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What is COVID-19 survivor’s guilt?

The ongoing pandemic has brought many mental health implications for those who have recovered from the virus or lost a loved one

With family photos seen in the foreground, Dianne Green works on an art project in her home in Chicago.
With family photos seen in the foreground, Dianne Green works on an art project in her home in Chicago on Wednesday, March 24, 2021. Green said she struggled with loneliness after several family members died in 2019 and early 2020.
Martha Irvine, Associated Press

The world is two years into the worst pandemic in 100 years. As COVID-19 continues to evolve and outbreaks continue to surge in various places, the implication of collective trauma on mental health has become increasingly prevalent, says Healthline.

What is survivor's guilt?

Survivor's guilt is “when someone feels guilty for having survived a traumatic incident that others did not,” reports CNN. Although not a formal psychiatric diagnosis, survivor’s guilt is often considered a symptom of post-traumatic stress disorder, or PTSD.

  • Often, those struggling with survivor’s guilt feel regretful, remorseful or even angry that they survived when others did not, says Healthline. These feelings of unfairness and helplessness can lead to physical symptoms, such as difficulty sleeping.

Essentially, survivor’s guilt is a complex grief experience, reports Healthline.

How common is survivor’s guilt?

Pre-pandemic, survivor’s guilt was primarily associated with those who had survived a life-threatening situation such as war, the Holocaust or 9/11, reports Healthline.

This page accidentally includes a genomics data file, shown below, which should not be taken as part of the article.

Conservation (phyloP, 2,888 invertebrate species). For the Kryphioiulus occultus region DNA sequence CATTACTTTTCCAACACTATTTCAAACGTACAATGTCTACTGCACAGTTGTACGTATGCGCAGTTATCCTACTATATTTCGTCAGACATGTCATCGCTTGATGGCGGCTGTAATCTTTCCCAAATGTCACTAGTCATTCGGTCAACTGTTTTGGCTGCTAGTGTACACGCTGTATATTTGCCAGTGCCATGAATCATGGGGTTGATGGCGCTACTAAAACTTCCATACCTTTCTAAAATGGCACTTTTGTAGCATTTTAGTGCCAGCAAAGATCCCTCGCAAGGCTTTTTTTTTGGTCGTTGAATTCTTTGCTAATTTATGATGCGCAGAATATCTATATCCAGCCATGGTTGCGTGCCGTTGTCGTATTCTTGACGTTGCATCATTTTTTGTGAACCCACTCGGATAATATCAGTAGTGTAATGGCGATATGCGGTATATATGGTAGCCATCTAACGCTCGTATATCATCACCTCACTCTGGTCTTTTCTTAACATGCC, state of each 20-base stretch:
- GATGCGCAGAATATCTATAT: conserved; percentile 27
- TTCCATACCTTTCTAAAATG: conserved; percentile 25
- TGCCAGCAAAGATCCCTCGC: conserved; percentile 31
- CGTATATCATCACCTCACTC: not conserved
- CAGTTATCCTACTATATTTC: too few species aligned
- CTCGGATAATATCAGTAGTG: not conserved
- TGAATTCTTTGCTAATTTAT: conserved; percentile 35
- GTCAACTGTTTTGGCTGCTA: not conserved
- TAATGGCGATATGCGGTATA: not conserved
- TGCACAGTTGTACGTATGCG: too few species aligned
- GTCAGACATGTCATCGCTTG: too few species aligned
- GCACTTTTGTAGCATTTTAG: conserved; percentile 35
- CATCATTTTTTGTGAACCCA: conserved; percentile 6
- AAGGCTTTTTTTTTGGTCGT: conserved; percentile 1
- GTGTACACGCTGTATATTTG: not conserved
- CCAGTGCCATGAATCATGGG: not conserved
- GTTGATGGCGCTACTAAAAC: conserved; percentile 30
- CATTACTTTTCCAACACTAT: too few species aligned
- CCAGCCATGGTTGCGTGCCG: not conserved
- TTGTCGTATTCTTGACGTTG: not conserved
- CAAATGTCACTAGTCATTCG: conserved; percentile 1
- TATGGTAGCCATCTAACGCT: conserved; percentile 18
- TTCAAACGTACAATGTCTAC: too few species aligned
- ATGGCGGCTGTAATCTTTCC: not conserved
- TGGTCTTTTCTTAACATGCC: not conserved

• Survivor’s guilt is particularly common among veterans and first responders.

Because the COVID-19 pandemic has brought collective trauma, no one is immune from experiencing survivor’s guilt, says Healthline. Some individuals may find themselves with an increased risk of mental health challenges, including those who got sick and recovered or who have lost a loved one.

  • Health experts have warned of the emotional toll of the pandemic, says CNN.

Coping with mental health implications is an expected — albeit difficult — part of pandemic recovery, reports The Daily Star.

How can you cope with survivor’s guilt?

According to CNN, everyone experiences survivor’s guilt differently. For some, the feelings will subside within a moderate amount of time. For others, these feelings can persist for a long time or can grow increasingly difficult.

  • Anyone who thinks they may be struggling with survivor’s guilt is encouraged to talk to someone they trust and seek professional help, says CNN.

Self-compassion and community support can be particularly helpful for people to heal from the pain of traumatic experiences and lessen feelings of guilt, CNN reports.